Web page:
Saying Yes to Life’s Challenges
- Everything Changes and Ends
Our illusion that things will be fair, or that pain won’t happen to us, or that people will be trustworthy, is called into question by the situations we face in the course of our life.
- Things Do Not Always Go According to Plan
Being wise means living with life’s conditions in an allowing way.
- Life is Not Always Fair
A wise person knows that losses will happen sometimes, that unfair dealings will sometimes occur, and that he can survive them.
- Pain is Part of Life
Since life is a journey, we can grow not only by conquest of fear but also by occasional surrender to it.
- People Are Not Loving and Loyal All the Time
Love arises from our imperfection, from our being different and always in need of forgiveness, encouragement, and the missing half of ourselves that we are searching for.
The Five Things We Cannot Change: And the Happiness We Find by Embracing Them
Detaching from outcomes, those that apply to us and those that apply to the actions of others, is the surest way to a peaceful day. Trying is believing.
Let Go Now: Embrace Detachment as a Path to Freedom
Rewarding Way of Living
An intentional life is a commitment to training and concentrating attention in ways that enrich your life and the lives of others.
Living with attention is a rewarding way of living. It’s only by living with attention that you can experience yourself as authentic and your life as purposeful.
As you live more intentionally, something else occurs – the external world starts providing opportunities that you never imagined. This is because at every stage of development you can only imagine possibilities with your current knowledge base and world view.
Building Blocks of Intentional Living
Intentionally bringing consciousness to events. With increased awareness, you are an alert observer of your thoughts and feelings as they are happening.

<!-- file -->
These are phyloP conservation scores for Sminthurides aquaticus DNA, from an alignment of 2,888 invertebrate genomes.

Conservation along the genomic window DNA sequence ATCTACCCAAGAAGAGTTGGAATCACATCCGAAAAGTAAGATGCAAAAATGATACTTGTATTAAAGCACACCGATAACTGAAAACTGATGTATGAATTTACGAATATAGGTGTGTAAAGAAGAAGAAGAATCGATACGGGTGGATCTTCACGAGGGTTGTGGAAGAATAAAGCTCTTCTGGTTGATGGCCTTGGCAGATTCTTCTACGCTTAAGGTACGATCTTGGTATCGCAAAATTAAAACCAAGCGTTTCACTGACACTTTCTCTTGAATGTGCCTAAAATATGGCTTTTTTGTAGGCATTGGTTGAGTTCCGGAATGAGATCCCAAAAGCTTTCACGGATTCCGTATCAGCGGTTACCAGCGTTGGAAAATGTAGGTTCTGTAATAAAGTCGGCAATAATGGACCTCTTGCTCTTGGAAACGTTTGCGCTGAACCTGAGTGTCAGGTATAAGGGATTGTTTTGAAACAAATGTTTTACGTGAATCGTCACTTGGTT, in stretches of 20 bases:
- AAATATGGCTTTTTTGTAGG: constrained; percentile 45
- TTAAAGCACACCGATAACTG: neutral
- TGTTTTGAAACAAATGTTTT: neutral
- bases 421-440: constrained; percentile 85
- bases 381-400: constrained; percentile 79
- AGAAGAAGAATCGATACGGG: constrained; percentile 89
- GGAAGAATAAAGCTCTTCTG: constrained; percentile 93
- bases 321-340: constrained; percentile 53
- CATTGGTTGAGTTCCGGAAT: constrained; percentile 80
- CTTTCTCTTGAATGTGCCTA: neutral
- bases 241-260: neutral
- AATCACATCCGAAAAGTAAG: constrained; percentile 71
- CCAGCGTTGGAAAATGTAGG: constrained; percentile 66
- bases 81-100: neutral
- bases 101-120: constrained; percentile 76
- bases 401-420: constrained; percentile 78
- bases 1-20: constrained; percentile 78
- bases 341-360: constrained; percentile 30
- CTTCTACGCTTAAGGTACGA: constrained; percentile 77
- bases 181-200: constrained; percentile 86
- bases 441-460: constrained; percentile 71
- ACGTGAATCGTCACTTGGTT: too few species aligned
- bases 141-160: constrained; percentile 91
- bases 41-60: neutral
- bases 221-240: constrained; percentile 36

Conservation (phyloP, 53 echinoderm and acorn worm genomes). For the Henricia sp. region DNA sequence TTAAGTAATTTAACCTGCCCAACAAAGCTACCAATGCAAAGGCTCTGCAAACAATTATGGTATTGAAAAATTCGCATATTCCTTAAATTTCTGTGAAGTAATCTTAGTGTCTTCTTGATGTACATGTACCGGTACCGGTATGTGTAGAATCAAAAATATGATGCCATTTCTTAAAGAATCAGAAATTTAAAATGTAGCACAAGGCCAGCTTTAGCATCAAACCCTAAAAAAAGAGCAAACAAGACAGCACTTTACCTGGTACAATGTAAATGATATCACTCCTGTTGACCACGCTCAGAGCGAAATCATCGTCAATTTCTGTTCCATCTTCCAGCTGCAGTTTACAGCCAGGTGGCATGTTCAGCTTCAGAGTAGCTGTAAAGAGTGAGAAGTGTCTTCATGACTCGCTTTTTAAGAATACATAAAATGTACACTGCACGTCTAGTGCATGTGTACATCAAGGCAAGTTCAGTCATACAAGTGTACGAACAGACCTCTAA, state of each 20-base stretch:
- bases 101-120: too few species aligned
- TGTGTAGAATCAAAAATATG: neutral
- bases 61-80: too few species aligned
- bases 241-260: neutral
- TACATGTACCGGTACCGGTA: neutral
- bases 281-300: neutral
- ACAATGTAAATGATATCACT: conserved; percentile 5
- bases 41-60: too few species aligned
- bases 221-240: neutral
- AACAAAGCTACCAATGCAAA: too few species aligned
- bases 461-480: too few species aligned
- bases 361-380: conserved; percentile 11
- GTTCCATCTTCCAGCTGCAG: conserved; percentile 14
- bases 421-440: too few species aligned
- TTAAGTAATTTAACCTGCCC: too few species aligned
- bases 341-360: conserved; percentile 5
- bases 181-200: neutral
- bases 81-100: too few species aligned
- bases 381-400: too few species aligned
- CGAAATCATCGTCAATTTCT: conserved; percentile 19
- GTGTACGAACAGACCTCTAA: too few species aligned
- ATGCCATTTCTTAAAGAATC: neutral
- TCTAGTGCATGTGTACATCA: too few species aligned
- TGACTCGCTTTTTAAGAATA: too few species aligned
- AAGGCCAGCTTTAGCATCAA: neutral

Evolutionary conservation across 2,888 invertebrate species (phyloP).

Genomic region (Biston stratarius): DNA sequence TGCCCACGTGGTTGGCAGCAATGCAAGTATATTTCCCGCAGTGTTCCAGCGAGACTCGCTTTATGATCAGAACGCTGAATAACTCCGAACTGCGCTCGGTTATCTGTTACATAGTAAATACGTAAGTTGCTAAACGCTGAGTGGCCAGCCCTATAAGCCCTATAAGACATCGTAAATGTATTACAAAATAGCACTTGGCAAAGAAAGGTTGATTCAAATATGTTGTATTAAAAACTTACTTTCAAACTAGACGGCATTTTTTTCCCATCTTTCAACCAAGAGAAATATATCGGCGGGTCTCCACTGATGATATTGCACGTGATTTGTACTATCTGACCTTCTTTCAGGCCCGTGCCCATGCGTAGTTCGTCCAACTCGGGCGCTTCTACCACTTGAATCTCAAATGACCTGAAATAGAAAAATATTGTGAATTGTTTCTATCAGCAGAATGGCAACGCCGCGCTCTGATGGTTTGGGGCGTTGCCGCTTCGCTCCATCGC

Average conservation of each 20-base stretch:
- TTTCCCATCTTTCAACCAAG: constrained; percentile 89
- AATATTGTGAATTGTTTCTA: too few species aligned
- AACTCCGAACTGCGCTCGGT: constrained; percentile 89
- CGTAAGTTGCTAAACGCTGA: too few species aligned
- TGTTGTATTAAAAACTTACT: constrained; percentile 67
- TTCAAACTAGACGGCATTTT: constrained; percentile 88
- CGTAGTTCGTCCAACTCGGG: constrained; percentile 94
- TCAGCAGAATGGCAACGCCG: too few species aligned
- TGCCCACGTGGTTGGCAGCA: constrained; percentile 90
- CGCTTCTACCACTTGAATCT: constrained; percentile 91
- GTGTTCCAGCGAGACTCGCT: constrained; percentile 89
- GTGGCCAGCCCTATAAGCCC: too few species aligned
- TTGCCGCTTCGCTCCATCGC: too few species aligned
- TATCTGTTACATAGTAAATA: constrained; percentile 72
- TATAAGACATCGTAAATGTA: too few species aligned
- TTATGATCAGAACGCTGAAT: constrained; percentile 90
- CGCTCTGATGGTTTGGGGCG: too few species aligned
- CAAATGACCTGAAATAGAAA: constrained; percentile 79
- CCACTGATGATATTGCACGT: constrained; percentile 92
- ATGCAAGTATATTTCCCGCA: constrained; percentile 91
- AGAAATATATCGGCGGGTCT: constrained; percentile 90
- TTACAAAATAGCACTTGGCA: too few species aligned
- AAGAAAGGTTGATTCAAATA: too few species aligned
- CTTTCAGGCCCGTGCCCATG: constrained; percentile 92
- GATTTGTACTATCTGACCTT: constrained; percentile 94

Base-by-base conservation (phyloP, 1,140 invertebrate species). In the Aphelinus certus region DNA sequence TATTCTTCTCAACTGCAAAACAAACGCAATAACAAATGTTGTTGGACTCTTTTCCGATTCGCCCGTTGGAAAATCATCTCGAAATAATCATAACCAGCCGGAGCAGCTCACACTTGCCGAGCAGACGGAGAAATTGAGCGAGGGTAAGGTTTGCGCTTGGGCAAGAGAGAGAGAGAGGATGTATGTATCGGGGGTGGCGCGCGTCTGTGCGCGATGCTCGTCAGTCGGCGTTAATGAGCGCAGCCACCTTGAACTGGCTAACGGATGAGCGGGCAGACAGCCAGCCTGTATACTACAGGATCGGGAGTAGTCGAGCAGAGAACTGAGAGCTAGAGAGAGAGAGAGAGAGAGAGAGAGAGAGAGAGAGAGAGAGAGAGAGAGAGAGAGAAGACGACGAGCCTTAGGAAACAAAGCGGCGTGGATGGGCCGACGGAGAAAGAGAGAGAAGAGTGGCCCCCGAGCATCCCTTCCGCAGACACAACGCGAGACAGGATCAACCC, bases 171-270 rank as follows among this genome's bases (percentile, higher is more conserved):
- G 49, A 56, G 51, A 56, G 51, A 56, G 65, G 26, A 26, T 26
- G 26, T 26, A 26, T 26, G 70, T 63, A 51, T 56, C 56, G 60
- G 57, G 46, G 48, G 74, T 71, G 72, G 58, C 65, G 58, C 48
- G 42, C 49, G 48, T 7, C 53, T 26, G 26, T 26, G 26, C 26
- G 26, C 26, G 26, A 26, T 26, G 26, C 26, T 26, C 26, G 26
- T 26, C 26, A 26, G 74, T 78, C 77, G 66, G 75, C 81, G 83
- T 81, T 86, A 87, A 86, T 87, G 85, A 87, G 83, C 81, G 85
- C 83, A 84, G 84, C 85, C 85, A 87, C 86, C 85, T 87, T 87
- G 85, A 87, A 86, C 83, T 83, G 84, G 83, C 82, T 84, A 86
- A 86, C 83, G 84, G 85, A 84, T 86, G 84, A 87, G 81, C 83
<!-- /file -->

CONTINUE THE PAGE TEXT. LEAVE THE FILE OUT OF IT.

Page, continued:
Requires practice in more directly noticing your experience, which allows it to more meaningfully impact you. Helps you think more creatively, make better choices, and implement effective action.
Making choices to bring greater conscious awareness to your decisions so you experience greater possibility to envision concrete steps toward big dreams.
To wisely develop skills in knowing how and when to act in order to build the kind of world you want to see. And, knowing when to persist and when to move on.
The more you allow, by letting go of unnecessary clutter that interrupts your experience, the more possibilities exist. Allowing can initially feel passive, but it is actually very active.
Lisa Kentgen, PhD
Characteristics of Mindful Love
Attention to the present moment – observing, listening, and noticing feelings experienced in our relationships.
Acceptance of ourselves and others just as we are.
Appreciation of our gifts, limits, and longings.
Affection shown through holding and touching in respectful ways.
Allowing life and love to be as they are, with all their ecstasy and ache, without trying to take control.
How to Be an Adult in Relationships: The Five Keys to Mindful Loving
Literature Is About Seeing
The goal of literature is to enable us to see our own limitlessness in the life of another. As such, literature might be thought of as the imaginative extension of compassion, procured by detailed, painstaking methods. The enormous success of this art form speaks volumes about the strength of our desire to see.
Paradox of Fiction
The paradox of fiction has befuddled philosophers – how can we become emotionally invested in characters we know, beyond a shadow of doubt, do not exist? Our emotional attachment is clear, as a great novel can alter our mood for days, or longer. It might even “change our life”.
We endure fictional characters. We care about what happens to them. And we know, all the while, that these characters are not real. No one knows why this is so. Attempts to solve the paradox of fiction have been problematic. Literature can draw us so deeply into paradox because it exploits the ability to see ourself in the other.
A Good Life: Philosophy from Cradle to Grave